The apartment was eerily silent and devoid of energy. No fluorescent lights on microwaves or cable boxes, no LED displays on alarm clocks, no refrigerator hum, certainly no TV to turn on or music to play. I couldn’t open Spotify because I only had half a battery left on my phone and had no idea how long the power would be out. I texted my wife every once in a while to let her know I was alive but otherwise shut down my devices.

It got darker. And quieter. A quiet you could hear. More quiet than I’d heard in a long time.

It made me think of a question John Amaechi has asked. John was the first former NBA player to come out as gay, and an amazing speaker and thought leader. My sister has seen him speak and told me about one memorable speech, when he was talking about being a young man in distress over identity and relationships. The question:

What do you see when you’re alone in the dark?

Think about it. What does it feel like to be in a place of complete stillness, to have your mind be totally clear, to feel the absence of distraction, and to focus on yourself.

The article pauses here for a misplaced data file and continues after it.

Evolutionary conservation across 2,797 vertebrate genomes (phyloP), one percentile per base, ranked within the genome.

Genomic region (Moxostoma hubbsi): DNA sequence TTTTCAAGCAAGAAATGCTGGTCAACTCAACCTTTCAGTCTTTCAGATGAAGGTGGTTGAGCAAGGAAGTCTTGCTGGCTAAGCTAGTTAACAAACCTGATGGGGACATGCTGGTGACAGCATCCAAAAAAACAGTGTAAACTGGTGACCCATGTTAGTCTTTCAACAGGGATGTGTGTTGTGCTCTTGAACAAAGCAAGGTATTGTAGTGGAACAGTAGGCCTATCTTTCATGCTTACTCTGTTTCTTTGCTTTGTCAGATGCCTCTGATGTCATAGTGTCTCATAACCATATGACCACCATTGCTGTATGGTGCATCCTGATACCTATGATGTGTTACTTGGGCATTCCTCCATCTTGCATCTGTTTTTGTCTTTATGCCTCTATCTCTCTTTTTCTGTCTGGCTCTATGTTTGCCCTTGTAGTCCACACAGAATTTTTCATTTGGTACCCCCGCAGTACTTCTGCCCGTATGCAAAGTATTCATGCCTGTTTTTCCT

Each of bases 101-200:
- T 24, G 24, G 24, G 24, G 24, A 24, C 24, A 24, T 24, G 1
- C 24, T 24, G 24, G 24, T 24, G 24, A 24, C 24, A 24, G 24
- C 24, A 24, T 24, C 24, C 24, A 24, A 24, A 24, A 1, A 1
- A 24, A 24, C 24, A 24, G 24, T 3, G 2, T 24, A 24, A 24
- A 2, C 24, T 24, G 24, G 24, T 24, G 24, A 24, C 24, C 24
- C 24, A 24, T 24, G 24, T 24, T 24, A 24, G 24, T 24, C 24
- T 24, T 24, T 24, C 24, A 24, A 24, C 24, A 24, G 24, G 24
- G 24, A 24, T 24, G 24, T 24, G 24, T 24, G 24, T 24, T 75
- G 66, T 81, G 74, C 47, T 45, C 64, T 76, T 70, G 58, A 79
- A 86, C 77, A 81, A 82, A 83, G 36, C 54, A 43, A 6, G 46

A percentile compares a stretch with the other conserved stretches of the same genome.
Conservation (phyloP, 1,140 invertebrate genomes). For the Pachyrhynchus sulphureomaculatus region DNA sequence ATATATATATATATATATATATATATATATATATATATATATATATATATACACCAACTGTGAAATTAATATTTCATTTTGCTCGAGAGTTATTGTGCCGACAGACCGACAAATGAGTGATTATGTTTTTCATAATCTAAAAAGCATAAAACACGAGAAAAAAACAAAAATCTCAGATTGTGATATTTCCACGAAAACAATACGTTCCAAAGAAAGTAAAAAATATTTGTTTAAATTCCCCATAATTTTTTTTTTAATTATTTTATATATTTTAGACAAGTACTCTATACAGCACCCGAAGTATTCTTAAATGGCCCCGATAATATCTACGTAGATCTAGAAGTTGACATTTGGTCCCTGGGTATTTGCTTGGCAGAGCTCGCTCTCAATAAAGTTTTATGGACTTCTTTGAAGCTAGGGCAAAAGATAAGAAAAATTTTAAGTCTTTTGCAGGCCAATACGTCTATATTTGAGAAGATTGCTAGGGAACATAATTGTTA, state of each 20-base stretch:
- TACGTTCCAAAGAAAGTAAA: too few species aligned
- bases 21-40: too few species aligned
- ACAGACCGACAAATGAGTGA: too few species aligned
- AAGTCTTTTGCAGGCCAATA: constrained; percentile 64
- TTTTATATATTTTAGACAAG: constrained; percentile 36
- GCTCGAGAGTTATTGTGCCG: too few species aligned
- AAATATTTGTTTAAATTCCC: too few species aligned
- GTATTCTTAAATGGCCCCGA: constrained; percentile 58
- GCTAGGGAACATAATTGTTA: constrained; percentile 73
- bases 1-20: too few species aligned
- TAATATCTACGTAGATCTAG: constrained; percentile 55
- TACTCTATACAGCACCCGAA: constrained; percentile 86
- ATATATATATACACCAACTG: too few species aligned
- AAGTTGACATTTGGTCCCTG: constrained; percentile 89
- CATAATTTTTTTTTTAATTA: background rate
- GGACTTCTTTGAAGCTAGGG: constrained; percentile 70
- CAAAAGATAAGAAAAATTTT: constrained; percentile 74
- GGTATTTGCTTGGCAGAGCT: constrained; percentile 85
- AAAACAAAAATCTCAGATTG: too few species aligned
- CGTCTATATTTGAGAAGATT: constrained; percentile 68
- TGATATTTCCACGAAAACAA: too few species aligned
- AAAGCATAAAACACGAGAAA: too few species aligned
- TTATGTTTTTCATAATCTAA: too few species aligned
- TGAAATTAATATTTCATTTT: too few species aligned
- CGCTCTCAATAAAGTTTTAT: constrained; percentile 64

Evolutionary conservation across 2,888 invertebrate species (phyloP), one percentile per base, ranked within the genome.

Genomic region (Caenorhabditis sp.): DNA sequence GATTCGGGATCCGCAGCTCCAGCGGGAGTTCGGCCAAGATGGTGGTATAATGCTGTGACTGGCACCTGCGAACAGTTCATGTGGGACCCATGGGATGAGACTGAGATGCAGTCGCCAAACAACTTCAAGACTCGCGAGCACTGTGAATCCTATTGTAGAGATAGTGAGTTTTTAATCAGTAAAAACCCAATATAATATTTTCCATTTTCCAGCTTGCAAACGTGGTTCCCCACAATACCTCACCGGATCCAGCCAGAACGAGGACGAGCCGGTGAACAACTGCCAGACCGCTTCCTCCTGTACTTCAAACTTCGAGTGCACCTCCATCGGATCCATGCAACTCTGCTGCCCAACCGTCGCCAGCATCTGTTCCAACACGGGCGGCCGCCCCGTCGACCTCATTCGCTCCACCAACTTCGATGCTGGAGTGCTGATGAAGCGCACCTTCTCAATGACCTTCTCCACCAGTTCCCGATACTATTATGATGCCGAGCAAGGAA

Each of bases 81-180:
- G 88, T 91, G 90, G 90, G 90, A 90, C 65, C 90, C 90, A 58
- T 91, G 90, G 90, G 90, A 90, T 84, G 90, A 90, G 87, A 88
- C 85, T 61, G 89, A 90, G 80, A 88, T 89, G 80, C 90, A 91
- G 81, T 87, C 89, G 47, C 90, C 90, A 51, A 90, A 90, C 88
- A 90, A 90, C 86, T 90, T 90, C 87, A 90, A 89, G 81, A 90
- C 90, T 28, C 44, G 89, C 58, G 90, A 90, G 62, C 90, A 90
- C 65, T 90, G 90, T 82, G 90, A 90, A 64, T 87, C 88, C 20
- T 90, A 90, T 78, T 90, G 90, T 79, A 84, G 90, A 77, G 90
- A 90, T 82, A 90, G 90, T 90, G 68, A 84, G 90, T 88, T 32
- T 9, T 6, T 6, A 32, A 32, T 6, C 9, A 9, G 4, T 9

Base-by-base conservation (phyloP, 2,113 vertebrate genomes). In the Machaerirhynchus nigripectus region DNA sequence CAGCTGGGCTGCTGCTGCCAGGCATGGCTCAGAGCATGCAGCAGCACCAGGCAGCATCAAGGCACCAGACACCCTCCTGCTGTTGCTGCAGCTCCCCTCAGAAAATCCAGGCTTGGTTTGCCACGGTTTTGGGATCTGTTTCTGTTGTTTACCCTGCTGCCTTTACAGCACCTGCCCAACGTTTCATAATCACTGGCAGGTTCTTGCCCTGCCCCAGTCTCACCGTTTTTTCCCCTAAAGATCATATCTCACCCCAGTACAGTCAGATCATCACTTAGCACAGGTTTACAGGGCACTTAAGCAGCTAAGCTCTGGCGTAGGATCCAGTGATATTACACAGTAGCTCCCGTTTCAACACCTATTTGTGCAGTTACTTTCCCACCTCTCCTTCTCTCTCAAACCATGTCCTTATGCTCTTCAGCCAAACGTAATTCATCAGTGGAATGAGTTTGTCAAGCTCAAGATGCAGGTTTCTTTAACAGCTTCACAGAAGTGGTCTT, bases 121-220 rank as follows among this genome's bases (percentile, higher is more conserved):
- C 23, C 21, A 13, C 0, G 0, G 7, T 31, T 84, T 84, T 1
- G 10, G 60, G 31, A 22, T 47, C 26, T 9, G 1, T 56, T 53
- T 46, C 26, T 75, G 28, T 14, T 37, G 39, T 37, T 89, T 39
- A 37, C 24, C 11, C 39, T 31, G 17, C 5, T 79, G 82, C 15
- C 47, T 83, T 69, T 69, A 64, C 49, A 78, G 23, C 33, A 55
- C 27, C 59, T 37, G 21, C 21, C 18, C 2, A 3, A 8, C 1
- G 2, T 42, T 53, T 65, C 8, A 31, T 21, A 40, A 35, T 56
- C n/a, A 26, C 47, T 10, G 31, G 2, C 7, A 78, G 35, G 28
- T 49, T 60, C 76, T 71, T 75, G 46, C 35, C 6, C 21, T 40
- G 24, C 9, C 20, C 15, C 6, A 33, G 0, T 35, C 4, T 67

What does it tell you about you, your world, how you interact with the world? What can you learn from this uniquely weird and special experience?

Think about it.

Eventually the power came on and when I looked at the blinking clock I realized I had fallen asleep an hour earlier than normal.  I don’t think it was because I was super tired. I think it was because I was super at peace. Without the artificial hum I only had my body to tune in to and I was filled with notions of creative possibility and what could be. 

I was woken up partially by the one small light I’d left on, but mostly by a giant Whiirrrr of  lights and electronics turning on at once in the general vicinity of my building. It jolted me out of my sleep.